Walking Clifton Suspension Bridge. I was blessed with warm, mostly sunny weather during my trip and spent one afternoon walking from Southville along the River Avon, through the gorge and Leigh Woods to Clifton Suspension Bridge. I enjoyed the views from the top and from the Clifton side. You can visit the Clifton Observatory, where there's a camera obscura and access to Giant's Cave (which has even better views), but I did that last time.

Street art spotting. Of course, there's a lot of Banksy in Bristol, including the famous Well Hung Lover on Park Street, and you can even take Bansky walking tours. But there are a lot of great murals, painted houses and other forms of street art throughout the city. Just when I thought I'd seen the most colourful house possible, there would be another one even more vivid and eyecatching.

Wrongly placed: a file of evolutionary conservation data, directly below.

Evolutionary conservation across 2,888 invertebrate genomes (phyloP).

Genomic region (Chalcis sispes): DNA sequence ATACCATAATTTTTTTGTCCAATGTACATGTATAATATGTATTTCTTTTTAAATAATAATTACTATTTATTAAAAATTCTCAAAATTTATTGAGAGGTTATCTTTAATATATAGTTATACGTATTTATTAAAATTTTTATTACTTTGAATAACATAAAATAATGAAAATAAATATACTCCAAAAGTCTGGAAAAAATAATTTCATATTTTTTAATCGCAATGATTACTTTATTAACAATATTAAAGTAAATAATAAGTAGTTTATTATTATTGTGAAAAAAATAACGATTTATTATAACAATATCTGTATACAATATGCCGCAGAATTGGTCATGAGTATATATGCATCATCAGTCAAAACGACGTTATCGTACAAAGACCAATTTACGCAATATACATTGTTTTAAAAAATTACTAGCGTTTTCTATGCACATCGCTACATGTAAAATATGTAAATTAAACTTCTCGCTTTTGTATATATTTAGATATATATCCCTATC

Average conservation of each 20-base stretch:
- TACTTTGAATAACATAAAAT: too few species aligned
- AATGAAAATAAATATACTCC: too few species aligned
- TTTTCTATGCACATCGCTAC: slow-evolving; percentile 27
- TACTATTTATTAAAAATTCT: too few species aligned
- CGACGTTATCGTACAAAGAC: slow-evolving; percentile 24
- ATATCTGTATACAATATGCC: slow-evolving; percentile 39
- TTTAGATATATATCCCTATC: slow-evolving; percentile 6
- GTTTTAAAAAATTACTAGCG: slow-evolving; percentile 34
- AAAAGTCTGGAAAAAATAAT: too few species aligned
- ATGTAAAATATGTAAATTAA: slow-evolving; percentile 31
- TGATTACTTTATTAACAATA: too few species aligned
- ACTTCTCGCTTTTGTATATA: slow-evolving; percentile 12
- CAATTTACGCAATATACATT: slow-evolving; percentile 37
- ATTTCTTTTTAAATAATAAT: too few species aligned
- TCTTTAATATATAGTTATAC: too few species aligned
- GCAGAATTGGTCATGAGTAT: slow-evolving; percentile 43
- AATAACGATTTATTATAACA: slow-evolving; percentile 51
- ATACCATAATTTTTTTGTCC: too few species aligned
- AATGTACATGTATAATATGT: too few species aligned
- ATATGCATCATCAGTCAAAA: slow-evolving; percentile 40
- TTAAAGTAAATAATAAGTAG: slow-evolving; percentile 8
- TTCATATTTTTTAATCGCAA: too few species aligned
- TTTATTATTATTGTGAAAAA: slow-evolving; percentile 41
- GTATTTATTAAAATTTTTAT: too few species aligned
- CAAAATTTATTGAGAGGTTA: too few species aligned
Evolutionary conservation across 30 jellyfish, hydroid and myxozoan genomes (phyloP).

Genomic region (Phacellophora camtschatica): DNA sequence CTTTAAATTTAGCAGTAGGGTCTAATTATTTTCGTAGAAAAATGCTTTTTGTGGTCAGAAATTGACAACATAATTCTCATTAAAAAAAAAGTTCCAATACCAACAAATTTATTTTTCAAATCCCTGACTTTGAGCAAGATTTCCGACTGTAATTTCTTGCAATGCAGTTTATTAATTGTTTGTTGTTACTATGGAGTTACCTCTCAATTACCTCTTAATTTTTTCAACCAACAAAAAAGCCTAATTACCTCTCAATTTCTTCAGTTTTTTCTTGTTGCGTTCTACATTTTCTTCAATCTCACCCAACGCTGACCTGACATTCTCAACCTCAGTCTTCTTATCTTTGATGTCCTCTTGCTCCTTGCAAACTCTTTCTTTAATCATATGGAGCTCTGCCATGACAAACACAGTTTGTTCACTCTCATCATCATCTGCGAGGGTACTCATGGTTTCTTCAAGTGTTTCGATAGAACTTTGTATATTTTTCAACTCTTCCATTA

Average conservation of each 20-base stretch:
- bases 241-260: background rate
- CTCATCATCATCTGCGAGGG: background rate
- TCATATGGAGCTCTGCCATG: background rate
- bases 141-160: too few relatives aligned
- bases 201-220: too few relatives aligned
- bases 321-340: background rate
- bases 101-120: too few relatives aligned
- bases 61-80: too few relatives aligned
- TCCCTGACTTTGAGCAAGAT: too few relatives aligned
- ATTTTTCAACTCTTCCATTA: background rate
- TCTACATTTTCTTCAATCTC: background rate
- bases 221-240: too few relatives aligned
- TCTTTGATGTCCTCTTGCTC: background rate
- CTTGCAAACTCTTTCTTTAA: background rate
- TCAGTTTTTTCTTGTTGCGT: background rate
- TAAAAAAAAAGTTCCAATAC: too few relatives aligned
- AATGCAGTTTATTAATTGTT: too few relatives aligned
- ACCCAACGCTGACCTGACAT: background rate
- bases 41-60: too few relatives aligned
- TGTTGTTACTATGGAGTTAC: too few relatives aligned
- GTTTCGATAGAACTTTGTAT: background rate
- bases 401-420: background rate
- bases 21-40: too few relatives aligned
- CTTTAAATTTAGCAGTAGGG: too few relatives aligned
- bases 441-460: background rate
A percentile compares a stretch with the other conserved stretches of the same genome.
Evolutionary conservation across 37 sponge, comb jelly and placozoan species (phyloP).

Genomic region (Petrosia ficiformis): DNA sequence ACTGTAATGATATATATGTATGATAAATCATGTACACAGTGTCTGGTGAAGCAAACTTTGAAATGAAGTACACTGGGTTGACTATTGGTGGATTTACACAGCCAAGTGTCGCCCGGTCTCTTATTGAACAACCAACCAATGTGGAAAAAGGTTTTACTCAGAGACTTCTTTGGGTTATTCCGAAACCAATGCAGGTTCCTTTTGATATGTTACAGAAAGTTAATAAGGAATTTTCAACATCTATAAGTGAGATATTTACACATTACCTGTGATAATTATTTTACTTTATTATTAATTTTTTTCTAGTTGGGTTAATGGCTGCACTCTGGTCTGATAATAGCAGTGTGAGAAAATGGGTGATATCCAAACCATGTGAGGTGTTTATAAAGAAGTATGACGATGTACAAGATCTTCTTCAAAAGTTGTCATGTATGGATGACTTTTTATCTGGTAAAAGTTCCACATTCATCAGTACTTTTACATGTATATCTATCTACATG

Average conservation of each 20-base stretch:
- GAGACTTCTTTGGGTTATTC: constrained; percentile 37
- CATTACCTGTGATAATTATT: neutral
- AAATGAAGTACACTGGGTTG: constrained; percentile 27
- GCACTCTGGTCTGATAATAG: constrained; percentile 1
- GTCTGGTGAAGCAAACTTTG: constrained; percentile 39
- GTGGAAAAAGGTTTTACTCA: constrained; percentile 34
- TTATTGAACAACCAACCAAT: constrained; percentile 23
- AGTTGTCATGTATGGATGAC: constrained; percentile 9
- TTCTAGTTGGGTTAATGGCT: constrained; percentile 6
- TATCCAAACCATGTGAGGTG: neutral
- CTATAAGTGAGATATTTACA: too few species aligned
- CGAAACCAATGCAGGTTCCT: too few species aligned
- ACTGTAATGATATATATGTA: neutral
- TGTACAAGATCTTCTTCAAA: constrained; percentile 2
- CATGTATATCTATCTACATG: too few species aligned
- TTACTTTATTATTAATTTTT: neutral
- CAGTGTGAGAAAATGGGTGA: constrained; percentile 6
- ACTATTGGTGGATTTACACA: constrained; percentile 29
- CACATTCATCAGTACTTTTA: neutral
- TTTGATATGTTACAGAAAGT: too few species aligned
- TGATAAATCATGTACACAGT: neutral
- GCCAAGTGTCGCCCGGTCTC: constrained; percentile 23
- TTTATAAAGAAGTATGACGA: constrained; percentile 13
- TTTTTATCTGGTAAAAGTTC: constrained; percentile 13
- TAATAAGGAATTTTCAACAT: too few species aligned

Cooling off at Bristol Lido. Located in Clifton, the Bristol Lido occupies the site of a historic lido that opened in 1850. It reopened in 2008 and although members get priority access, non-members can still book a swim or a treatment. Non-member swims cost £20, which includes access to the (heated) outdoor pool, hot tub, sauna and steam room. Booking in advance is highly recommended, and if you can get a table for brunch at the pool-side restaurant, even better! It was a delightful way to spend a sunny Sunday morning.

I certainly didn't go hungry while I was in Bristol. The city is great for foodies, with everything from creative doughnuts to Michelin-starred tasting menus. I have a whole separate guide to Bristol speciality coffee shops, if that's what you're looking for.